Mechanism and Tafel Lines of Electro-Oxidation of Water to Oxygen on RuO2(110)
2010-12-29T00:00:00Z (GMT) by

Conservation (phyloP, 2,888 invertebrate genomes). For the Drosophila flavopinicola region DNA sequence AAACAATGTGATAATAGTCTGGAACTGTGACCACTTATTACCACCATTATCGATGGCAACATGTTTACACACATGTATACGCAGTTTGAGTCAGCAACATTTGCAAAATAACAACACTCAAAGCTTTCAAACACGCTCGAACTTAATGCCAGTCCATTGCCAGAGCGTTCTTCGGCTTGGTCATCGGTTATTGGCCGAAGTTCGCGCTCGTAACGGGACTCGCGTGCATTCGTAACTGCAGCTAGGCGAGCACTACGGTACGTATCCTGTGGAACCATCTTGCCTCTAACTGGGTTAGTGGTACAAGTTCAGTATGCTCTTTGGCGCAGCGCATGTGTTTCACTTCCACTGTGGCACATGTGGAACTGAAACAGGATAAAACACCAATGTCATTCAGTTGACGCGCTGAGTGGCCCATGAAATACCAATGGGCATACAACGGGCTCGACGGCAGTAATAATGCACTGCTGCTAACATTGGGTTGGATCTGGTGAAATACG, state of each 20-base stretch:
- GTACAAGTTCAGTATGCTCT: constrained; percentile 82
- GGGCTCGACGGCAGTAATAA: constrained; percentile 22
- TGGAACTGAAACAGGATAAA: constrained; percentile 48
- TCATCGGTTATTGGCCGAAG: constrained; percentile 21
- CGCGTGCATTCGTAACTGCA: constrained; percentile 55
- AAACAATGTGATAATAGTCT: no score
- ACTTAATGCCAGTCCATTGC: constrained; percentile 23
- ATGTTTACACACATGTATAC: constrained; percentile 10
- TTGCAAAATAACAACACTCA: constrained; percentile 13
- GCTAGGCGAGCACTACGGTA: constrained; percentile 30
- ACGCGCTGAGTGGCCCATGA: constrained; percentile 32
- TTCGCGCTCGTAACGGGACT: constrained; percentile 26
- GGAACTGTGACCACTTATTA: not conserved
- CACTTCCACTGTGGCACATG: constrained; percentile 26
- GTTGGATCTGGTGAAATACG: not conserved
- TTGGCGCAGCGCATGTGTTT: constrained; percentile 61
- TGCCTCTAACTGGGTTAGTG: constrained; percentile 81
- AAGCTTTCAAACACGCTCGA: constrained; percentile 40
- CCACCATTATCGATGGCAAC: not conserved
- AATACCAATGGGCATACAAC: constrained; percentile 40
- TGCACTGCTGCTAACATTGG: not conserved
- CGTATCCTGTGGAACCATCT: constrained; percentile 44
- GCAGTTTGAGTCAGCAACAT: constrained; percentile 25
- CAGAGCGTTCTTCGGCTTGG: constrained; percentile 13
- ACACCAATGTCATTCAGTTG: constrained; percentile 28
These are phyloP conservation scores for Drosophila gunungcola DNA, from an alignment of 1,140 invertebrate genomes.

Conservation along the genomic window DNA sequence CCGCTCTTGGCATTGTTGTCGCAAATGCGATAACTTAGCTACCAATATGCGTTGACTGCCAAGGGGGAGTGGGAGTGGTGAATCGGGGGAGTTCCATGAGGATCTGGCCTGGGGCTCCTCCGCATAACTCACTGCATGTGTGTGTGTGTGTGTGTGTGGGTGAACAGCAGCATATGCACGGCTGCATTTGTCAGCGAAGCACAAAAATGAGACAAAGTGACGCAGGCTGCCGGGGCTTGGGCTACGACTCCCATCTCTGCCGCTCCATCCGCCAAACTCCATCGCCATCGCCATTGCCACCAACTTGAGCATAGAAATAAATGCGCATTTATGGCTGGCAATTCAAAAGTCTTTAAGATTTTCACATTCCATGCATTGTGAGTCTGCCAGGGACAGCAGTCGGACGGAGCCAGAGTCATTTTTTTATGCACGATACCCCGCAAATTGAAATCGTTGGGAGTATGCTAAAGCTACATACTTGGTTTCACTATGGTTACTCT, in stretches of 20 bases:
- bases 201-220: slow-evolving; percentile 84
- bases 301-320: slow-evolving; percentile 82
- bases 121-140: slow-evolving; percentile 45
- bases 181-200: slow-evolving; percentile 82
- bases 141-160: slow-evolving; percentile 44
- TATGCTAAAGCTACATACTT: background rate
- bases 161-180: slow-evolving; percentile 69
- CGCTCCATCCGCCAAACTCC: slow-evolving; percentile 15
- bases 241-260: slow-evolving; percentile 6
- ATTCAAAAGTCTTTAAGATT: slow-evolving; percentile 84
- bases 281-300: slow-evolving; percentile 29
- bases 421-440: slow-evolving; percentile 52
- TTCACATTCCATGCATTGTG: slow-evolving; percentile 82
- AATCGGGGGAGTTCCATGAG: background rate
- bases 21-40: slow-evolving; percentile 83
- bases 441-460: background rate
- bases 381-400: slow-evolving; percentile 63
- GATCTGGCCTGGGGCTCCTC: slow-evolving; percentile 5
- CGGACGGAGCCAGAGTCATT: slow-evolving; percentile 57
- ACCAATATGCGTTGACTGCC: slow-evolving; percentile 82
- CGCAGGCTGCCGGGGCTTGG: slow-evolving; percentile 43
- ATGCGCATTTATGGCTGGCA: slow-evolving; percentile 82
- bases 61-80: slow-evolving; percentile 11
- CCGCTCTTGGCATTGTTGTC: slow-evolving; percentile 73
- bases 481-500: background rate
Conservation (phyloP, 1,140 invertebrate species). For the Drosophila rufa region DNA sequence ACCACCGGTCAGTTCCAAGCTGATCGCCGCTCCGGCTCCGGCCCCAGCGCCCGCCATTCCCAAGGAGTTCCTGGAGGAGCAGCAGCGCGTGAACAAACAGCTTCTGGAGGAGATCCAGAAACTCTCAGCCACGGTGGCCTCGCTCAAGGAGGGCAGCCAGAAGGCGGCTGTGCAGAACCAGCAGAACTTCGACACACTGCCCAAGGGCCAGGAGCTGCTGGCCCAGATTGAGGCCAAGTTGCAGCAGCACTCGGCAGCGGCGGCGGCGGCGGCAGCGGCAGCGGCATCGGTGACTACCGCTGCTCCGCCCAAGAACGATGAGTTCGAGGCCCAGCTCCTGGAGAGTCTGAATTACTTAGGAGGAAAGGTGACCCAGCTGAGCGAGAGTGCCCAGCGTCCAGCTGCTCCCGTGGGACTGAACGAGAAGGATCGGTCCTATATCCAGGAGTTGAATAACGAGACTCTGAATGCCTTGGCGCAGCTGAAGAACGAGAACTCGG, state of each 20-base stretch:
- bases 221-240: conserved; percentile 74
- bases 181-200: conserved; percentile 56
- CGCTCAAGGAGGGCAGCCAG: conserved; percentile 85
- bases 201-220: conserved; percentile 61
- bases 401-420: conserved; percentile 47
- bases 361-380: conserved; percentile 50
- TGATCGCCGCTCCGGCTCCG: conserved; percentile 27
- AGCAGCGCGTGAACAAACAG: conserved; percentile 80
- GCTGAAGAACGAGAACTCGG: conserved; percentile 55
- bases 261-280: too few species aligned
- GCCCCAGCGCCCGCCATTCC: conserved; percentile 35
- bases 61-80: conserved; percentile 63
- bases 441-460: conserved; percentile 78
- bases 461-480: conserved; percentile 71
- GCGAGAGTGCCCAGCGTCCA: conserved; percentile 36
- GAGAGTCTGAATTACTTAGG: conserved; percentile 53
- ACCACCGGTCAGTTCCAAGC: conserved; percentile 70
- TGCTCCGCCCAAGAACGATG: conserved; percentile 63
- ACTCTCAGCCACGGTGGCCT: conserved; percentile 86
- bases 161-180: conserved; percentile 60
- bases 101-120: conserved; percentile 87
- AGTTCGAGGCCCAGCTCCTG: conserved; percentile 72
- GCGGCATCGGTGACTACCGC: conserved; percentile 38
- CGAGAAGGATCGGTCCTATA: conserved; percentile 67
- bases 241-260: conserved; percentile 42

How to efficiently oxidize H2O to O2 (H2O → 1/2O2 + 2H+ + 2e−) is a great challenge for electrochemical/photo water splitting owing to the high overpotential and catalyst corrosion. Here extensive periodic first-principles calculations integrated with modified-Poisson−Boltzmann electrostatics are utilized to reveal the physical origin of the high overpotential of the electrocatalytic oxygen evolution reaction (OER) on RuO2(110). By determining the surface phase diagram, exploring the possible reaction channels, and computing the Tafel lines, we are able to elucidate some long-standing puzzles on the OER kinetics from the atomic level. We show that OER occurs directly on an O-terminated surface phase above 1.58 V vs NHE, but indirectly on a OH/O mixed phase below 1.58 V by converting first the OH/O mixed phase to the O-terminated phase locally. The rate-determining step of OER involves an unusual water oxidation reaction following a Eley−Rideal-like mechanism, where a water molecule from solution breaks its OH bond over surface Os with concurrent new OOH bond formation. The free energy barrier is 0.74 eV at 1.58 V, and it decreases linearly with the increase of potential above 1.58 V (a slope of 0.56). In contrast, the traditionally regarded surface oxygen coupling reaction with a Langmuir−Hinshelwood mechanism is energetically less favored and its barrier is weakly affected by the potential. Fundamentally, we show that the empirical linear barrier∼potential relation is caused by the linear structural response of the solvated transition state to the change of potential. Finally, the general strategy for finding better OER anode is also presented.